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RBA wants policy to be accommodative to support borrowing & spending

Discussion in 'Fundamental Analysis' started by FXStreet_Team, Nov 5, 2015.

  1. FXStreet_Team

    FXStreet_Team Well-Known Member Trader

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    FXStreet (Mumbai) - When The Reserve Bank of Australia (RBA) met on 3rd November to decide on their policy stance, they maintained that the monetary policy was required to be accommodative. The policy makers sighted how lower interest rate was supporting both borrowing as well as spending. They thus opined that it was best to leave the cash rate unchanged at 2.0 per cent.

    The Board left the rate unchanged because…

    Australia has been witnessing moderate expansion in the economy. Though the GDP has remained lower than the longer term averages, surveys have pointed towards a gradual improvement in conditions over the past year. Employment has looked up as well. Inflation is low and is forecast to be consistent with the target over the next one to two years.

    However figures have hinted at a fall in Australia’s terms of trade in the commodity market. Increased supply has led to lower commodity prices.

    Growth in lending to investors in the housing market eased slightly while that for owner-occupiers picked up. The changes in lending rates for housing have slightly reduced the central bank’s support to the economy. But the overall conditions continue to remain accommodative. Credit growth has increased slightly over recent months while equity prices have moved in parallel with developments in global markets.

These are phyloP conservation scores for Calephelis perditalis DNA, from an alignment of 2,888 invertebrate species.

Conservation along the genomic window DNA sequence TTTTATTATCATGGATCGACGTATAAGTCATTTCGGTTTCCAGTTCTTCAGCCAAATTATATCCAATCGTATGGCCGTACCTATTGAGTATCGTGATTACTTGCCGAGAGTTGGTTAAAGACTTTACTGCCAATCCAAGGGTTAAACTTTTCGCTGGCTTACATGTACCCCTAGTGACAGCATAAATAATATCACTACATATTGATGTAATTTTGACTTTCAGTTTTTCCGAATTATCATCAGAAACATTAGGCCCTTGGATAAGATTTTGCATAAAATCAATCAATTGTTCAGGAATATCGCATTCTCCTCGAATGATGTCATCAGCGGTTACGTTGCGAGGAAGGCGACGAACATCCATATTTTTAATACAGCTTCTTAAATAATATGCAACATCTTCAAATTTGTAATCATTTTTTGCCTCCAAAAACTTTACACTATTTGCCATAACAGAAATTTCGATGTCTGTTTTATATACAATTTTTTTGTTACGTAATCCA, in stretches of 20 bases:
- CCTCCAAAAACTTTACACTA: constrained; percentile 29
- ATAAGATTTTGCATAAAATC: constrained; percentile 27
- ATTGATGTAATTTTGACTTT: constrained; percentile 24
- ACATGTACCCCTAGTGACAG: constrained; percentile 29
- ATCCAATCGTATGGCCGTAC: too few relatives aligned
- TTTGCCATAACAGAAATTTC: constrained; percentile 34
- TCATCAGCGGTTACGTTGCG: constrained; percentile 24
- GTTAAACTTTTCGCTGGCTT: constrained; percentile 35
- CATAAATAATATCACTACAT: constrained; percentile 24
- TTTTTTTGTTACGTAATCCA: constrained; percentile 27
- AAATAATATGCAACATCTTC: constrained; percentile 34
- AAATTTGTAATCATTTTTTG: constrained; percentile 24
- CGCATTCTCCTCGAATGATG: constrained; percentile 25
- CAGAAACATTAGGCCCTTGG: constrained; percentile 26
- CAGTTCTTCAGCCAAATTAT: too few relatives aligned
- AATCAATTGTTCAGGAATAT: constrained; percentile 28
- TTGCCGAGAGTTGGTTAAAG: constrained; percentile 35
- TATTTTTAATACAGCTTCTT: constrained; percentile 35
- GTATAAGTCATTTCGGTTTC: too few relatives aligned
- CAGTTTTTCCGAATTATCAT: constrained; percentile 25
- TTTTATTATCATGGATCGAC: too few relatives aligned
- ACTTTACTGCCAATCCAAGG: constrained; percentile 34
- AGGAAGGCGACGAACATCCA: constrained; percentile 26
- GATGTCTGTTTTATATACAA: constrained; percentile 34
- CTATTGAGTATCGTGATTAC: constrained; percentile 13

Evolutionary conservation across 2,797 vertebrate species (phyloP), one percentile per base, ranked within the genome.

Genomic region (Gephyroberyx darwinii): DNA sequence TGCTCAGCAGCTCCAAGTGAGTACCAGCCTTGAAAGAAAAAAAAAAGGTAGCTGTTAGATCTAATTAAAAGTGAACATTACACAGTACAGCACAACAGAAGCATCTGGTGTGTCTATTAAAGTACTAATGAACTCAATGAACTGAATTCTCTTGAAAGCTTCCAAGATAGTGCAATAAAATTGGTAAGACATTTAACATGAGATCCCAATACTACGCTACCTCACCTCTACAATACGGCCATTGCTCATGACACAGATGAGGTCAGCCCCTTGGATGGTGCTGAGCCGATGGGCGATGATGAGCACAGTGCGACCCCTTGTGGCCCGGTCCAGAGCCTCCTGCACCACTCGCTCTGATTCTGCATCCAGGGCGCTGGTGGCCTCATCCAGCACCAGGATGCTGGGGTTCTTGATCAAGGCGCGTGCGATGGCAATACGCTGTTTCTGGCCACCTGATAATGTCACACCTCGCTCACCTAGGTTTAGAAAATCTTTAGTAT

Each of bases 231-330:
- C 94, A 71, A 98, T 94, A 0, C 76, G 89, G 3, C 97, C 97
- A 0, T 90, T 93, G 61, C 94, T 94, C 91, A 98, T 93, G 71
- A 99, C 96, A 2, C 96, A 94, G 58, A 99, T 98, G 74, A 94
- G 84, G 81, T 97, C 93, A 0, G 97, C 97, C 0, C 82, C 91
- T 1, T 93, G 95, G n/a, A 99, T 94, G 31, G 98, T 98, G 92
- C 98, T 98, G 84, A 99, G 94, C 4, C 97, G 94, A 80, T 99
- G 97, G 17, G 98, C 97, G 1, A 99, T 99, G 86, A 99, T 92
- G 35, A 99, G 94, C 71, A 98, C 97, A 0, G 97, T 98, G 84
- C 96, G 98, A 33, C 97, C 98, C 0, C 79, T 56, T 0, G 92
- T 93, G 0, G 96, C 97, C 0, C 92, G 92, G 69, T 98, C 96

Overall the economy looks to be in a stable space and further impetus from the central bank will only help to push it forward. With the objective of growth in mind, the RBA thought of keeping rates constant for a little longer.

    The global growth has been moderate. Financial conditions overall remain very accommodative as major central banks continue to ease monetary policy. Financial markets volatility is also currently in control while credit costs for some emerging market countries remain higher than a year ago. The world economic scenario further convinced the RBA of the need to leave rates unchanged for now.

    No change in RBA’s November monetary policy from that of October

    The improvement in economic conditions had firmed and the further scope for growth was evident. Leaving the cash rate unchanged was thus deemed appropriate in this meeting. It was also observed at the meeting that future inflation outlook might facilitate further easing of policy. The policy makers, by all means want to support demand in order to keep stable the inflation figure.

    RBA’s policy stance agreed upon in November does not vary in principle from its October’s agenda. The RBA had adopted the same accommodative approach in its October session as well sighting the need to support demand and propel growth. It had kept the rates unchanged at 2 per cent in its last meeting as well.

    Will the RBA raise rates in December?

    The RBA aims to maintain price stability, full employment, and the overall economic prosperity. To achieve these it has set an ‘inflation target’ and aims to keep consumer price inflation in the economy to 2–3 per cent, on average. Whether the current monetary policy will foster sustainable growth and inflation consistent with the target is to be watched. As of now the RBA does not look in a mood to discontinue its present policy stance and reduce its support to the economy.
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